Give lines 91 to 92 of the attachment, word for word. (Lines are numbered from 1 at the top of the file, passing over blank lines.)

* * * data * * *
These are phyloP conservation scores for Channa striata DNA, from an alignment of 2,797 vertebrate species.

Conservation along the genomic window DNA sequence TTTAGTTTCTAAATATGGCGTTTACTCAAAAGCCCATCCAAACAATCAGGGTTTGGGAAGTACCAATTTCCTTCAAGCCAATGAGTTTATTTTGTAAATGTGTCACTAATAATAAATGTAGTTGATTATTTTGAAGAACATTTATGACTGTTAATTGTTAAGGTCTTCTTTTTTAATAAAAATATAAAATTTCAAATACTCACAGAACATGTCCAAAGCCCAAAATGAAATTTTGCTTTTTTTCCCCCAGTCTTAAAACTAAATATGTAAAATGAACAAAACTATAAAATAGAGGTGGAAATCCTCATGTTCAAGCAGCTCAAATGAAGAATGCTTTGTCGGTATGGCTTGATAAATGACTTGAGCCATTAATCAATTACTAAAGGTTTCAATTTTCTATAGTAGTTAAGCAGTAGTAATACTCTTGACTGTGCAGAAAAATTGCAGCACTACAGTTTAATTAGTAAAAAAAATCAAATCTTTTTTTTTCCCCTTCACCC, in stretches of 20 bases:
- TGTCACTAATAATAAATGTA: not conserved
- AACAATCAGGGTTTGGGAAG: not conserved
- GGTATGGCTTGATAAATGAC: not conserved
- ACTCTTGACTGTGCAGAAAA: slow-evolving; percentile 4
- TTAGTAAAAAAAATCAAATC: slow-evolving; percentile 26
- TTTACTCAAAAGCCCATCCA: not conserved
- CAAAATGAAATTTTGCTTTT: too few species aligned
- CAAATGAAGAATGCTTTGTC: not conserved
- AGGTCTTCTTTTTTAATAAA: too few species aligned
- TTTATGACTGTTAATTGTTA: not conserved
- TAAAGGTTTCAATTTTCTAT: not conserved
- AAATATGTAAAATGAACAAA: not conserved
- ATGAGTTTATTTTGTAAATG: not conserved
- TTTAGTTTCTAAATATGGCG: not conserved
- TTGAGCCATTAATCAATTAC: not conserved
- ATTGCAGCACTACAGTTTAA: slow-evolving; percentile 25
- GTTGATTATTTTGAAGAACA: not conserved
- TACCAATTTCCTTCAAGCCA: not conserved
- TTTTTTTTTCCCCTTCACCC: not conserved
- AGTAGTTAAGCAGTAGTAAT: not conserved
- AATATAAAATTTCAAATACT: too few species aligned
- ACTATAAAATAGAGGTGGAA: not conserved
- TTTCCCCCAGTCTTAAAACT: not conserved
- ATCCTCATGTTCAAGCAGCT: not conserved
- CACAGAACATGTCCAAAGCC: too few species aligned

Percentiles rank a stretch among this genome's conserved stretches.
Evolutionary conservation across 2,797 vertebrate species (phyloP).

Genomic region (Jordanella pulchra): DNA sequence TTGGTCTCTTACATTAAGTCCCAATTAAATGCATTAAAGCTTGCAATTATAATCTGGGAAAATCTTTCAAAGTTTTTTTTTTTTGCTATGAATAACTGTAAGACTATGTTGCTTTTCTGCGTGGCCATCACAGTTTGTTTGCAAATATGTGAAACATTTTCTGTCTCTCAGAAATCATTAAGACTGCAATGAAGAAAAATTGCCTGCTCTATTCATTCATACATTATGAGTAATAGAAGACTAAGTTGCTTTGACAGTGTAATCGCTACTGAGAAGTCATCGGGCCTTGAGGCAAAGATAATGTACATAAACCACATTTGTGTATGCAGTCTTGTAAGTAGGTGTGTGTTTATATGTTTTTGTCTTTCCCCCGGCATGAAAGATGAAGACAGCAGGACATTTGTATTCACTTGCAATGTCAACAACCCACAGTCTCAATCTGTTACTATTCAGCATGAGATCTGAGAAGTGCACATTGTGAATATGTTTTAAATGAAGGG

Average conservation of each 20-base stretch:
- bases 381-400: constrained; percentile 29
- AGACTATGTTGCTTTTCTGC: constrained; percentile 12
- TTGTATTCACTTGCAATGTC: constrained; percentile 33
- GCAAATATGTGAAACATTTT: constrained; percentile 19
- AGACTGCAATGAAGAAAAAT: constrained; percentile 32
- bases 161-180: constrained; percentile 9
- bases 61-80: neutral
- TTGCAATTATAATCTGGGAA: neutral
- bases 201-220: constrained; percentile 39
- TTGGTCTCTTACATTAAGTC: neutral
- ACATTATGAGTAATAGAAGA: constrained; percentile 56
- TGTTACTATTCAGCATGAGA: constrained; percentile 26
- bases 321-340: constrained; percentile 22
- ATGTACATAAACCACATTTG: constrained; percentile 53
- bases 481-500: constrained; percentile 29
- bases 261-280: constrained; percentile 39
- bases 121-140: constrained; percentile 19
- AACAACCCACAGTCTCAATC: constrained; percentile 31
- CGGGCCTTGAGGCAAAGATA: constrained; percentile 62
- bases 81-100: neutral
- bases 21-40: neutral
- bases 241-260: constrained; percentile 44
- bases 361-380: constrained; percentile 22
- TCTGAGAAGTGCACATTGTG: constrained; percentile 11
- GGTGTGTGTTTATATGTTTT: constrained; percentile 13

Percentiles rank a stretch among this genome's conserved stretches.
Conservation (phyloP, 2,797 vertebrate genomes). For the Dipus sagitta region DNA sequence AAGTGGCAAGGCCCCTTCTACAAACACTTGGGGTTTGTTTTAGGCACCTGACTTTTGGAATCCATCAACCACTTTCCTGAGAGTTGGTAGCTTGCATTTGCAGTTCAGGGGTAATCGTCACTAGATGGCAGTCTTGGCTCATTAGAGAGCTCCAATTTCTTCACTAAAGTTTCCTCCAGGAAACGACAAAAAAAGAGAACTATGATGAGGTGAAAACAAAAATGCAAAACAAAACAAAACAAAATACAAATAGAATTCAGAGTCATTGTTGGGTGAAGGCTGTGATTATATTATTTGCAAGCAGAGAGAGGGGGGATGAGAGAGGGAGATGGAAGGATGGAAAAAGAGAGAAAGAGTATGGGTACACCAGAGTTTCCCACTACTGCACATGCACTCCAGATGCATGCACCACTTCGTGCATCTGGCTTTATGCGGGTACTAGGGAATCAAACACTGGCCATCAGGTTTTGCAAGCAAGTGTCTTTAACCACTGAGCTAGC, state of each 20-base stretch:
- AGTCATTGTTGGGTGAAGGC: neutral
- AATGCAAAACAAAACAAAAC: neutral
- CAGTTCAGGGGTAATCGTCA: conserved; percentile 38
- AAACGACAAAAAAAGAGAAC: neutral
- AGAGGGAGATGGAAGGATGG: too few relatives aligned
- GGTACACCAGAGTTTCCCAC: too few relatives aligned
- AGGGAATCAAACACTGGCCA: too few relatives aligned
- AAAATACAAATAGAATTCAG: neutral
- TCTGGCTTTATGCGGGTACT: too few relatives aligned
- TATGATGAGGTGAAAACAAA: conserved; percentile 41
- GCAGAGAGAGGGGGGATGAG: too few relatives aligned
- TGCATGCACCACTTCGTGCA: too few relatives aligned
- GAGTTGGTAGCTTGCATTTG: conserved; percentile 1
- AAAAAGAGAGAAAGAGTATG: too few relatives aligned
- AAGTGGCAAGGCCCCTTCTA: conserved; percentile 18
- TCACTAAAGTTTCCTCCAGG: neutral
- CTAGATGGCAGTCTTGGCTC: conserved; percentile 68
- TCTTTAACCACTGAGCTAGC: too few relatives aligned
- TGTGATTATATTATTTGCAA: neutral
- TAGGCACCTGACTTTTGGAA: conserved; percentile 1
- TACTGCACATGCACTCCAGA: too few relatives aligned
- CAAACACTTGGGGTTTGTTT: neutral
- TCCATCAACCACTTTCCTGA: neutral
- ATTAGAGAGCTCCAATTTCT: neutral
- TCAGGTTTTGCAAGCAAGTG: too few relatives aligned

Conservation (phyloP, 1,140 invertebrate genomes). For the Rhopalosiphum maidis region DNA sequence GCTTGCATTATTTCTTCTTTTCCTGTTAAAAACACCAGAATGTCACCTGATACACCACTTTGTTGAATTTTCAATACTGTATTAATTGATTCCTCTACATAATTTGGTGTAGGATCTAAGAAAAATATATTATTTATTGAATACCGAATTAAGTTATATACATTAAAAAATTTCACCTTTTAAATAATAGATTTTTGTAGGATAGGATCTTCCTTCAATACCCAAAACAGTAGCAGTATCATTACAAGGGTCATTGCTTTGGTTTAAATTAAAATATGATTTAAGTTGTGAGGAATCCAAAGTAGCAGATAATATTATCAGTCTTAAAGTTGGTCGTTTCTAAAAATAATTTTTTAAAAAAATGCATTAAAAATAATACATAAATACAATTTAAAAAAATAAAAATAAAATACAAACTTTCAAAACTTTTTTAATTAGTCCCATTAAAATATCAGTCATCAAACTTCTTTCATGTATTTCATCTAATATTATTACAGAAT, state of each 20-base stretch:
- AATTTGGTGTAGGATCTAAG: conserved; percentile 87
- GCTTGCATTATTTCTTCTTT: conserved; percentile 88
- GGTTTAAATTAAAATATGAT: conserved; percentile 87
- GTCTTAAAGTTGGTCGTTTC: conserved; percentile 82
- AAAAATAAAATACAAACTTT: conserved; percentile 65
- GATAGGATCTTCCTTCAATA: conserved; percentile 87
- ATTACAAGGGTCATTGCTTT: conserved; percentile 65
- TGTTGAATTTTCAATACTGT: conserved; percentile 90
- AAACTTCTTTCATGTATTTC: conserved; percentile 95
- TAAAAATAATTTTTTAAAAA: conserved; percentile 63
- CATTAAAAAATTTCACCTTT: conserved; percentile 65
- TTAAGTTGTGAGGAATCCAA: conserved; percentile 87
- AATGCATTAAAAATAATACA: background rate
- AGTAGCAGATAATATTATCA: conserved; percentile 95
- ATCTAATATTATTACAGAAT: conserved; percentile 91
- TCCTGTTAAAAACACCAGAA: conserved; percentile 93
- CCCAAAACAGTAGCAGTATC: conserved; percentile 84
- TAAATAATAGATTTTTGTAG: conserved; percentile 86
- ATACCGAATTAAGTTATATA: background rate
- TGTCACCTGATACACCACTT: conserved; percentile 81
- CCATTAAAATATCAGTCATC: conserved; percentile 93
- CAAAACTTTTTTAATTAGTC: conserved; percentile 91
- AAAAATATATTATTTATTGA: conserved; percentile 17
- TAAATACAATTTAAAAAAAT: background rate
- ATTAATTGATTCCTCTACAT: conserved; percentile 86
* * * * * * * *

- ATTACAAGGGTCATTGCTTT: conserved; percentile 65
- TGTTGAATTTTCAATACTGT: conserved; percentile 90